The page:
Mill encourages the filmmakers to pitch their original vision to Levinson. In so doing, he's orchestrating Levinson's firing: Mill plans to come to the rescue following the inevitably poor research screenings with advice on how to improve things, the implementation of which will result in him taking over Levinson's old post. His plan works perfectly: the new version of Habeas Corpus is a big hit with test audiences and Mill is named head of the studio. Mill's ex-girlfriend, Bonnie Sherow (Cynthia Stevenson), is the only one who hates the revised ending and is disgusted at how the producers have willingly sold out. She's fired for having the temerity to voice that opinion, and when she appeals to Mill to overrule her termination, he coldly rebukes her.
Does this mean the artistic integrity of Habeas Corpus has been compromised by greed and studio politics? That the people who make movies have lost touch with why they do so in the first place? Not exactly. Again, the Sullivan's Travels reference explicitly equates Habeas Corpus with the fictional O Brother Where Art Thou. Habeas Corpus was pretentious, self-serving Hollywood bullshit from the get-go. Of all the controversial political issues for Hollywood to tackle, capital punishment must be the safest. The controversy and politics are strong enough to be spicy, but not so strong as to actively alienate an audience. Plus, it's very easy to dramatize. Compare a capital punishment film, pro or con, to one about abortion or immigration. And even when we accept capital punishment as valid fodder for an "issue film," Habeas Corpus does not do it justice. Of course nobody would support capital punishment if a white woman were about to be sent to the gas chamber for a crime she didn't commit. Tim Robbins's own 1995 Dead Man Walking acts as an excellent rebuttal. Therein, the man on death row is a white trash piece of shit who did commit the crime for which they're going to execute him. And yet, the film takes a stance against the death penalty all the same. It is a sincere moral work.
On the short term, this makes us feel less sympathetic towards Sherow. If she believes that films like old Habeas Corpus are worth fighting for, this means she is something of a moron. She's sacrificed her career to try to protect a middlebrow piece of crap from turning into a lowbrow piece of crap. Can't say I rue not having somebody like that in the film business. On a broader scale, the crappiness of old Habeas Corpus signifies that there is absolutely no soul in The Player's universe. Habeas Corpus is the closest thing we have here to art that's getting produced within the studio system and Bonnie is the closest thing we have to an idealistic studio executive who can shepherd art into the marketplace. Once both are invalidated, we don't have anything.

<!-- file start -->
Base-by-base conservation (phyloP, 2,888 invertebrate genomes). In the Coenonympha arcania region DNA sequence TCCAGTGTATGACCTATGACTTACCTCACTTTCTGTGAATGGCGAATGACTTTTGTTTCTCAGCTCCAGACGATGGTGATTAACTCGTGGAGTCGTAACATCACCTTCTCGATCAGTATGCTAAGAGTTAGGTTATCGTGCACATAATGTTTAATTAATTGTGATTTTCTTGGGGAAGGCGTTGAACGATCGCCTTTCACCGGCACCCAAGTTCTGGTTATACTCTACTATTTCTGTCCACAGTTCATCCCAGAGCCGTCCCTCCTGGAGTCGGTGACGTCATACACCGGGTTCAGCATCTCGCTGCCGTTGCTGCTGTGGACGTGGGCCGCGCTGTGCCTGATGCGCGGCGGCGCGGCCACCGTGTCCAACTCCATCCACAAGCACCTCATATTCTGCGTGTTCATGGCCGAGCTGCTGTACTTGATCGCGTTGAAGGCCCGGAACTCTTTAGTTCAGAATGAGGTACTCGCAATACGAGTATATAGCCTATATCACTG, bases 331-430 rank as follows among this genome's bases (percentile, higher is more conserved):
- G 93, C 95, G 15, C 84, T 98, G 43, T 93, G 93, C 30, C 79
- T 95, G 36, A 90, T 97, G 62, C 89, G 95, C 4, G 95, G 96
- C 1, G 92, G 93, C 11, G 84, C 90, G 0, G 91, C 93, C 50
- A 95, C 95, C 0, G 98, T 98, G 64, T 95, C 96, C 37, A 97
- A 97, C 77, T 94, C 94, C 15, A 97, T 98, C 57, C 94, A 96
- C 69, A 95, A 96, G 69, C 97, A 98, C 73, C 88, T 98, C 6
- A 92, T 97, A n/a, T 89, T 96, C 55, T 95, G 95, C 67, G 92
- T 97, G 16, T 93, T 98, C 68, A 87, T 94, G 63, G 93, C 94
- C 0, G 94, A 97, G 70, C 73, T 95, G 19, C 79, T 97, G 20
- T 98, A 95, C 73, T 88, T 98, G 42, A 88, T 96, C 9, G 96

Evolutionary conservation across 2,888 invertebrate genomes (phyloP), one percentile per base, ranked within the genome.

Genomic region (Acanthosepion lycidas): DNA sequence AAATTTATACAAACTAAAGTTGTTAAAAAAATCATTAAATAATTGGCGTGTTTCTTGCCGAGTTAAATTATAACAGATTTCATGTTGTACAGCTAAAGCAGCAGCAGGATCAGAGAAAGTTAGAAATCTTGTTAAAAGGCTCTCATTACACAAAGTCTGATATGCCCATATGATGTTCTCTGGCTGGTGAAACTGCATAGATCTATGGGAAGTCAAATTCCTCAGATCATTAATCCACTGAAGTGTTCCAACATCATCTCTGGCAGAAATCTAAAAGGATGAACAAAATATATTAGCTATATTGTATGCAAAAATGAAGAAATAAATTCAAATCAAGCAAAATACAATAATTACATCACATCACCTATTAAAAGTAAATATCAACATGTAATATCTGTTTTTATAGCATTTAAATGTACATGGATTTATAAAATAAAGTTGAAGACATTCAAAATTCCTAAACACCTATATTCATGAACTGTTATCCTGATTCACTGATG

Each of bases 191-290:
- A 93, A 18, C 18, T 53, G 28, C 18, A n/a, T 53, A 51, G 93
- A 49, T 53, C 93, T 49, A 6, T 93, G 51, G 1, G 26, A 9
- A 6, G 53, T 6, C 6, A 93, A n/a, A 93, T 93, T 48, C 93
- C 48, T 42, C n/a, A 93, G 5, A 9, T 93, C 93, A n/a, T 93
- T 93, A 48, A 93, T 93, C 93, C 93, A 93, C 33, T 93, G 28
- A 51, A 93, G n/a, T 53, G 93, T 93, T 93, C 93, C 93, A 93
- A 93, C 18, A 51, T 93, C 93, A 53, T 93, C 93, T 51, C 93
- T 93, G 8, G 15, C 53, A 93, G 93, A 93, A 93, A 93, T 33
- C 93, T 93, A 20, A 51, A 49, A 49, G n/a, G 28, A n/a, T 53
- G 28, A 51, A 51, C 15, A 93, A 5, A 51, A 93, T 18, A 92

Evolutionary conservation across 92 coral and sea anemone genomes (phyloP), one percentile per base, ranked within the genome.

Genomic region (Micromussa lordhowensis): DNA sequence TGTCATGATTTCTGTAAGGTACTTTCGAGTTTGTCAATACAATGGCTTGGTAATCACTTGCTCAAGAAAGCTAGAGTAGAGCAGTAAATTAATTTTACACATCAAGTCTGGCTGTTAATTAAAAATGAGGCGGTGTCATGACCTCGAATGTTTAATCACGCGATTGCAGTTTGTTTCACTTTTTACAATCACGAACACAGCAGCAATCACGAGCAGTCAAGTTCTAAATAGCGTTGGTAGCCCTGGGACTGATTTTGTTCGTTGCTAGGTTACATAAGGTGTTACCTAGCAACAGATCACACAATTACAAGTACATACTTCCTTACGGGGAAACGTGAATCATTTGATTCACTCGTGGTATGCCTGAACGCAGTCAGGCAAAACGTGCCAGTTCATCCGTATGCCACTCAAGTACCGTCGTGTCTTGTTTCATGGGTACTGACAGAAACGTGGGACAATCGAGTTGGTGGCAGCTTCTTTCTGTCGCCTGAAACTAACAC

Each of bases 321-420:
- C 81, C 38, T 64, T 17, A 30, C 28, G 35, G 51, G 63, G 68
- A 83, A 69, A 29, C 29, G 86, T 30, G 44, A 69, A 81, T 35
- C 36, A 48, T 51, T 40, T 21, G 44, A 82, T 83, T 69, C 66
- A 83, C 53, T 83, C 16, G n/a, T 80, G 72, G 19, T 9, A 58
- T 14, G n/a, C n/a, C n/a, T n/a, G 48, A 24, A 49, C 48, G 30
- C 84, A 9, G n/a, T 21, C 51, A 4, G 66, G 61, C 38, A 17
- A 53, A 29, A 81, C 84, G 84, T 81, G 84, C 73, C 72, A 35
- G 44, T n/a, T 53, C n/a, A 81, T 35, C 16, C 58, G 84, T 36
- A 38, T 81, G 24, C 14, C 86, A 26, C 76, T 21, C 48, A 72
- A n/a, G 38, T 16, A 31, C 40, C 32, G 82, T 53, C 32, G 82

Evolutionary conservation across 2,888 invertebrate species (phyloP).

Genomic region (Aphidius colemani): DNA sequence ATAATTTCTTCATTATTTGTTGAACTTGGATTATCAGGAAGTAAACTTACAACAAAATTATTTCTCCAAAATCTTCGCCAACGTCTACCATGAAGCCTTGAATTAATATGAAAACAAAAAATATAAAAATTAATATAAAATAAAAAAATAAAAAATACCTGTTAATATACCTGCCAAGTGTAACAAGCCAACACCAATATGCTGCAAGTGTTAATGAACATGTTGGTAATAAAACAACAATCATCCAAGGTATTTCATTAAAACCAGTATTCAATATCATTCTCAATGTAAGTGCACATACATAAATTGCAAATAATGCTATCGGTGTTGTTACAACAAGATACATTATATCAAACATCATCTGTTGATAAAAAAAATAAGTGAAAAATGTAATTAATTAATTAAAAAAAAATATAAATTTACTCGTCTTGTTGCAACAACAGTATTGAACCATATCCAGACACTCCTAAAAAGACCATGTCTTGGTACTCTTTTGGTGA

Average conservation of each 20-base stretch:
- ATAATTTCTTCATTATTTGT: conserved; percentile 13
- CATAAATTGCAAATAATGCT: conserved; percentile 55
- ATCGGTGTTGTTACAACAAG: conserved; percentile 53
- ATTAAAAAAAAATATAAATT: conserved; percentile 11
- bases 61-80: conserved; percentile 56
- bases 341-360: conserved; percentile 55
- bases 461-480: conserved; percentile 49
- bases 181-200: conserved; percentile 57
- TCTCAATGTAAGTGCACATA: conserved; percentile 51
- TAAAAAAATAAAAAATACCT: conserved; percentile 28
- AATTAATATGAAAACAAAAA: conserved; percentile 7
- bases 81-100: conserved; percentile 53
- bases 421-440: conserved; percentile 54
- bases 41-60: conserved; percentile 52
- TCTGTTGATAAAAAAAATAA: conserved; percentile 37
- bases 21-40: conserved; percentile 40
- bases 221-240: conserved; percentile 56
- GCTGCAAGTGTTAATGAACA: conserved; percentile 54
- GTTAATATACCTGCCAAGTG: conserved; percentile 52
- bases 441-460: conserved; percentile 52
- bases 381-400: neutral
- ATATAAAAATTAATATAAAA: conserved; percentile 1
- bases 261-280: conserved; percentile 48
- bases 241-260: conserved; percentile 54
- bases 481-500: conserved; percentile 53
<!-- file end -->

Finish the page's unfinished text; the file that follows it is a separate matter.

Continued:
The saga of Habeas Corpus acts as meta-fictional commentary on the central storyline of The Player. Mill has received a number of threatening postcards from what he assumes is someone whose pitch he rejected. He determines, through a process of elimination, that the culprit is David Kahane (Vincent D'Onofrio), a struggling screenwriter who pitched him an autobiographical (and, from the sound of it, uninventive and navel-gazing) project about an American student studying overseas in Japan. Mill tries to talk Kahane into stopping the threats in exchange for a screenwriting deal, but Kahane is indignant and denies sending any postcards. He taunts Mill about his job security at the studio, then angrily but accidentally pushes him over a railing with his car door. When Kahane runs down to check if Mill's OK, Mill attacks and drowns the screenwriter in a puddle. The next day, Mill receives another postcard. He has killed the wrong man. What's more, the police know that he was the last person to see Kahane alive, thus he is now the chief suspect in their murder investigation. Nevertheless, Mill begins a romantic relationship with Kahane's girlfriend, June Gudmundsdottir (Greta Scacchi), an Icelandic artist Kahane had aptly dubbed "The Ice Queen." Attending his funeral, she confesses to Mill that she doesn't feel at all sad about Kahane's death.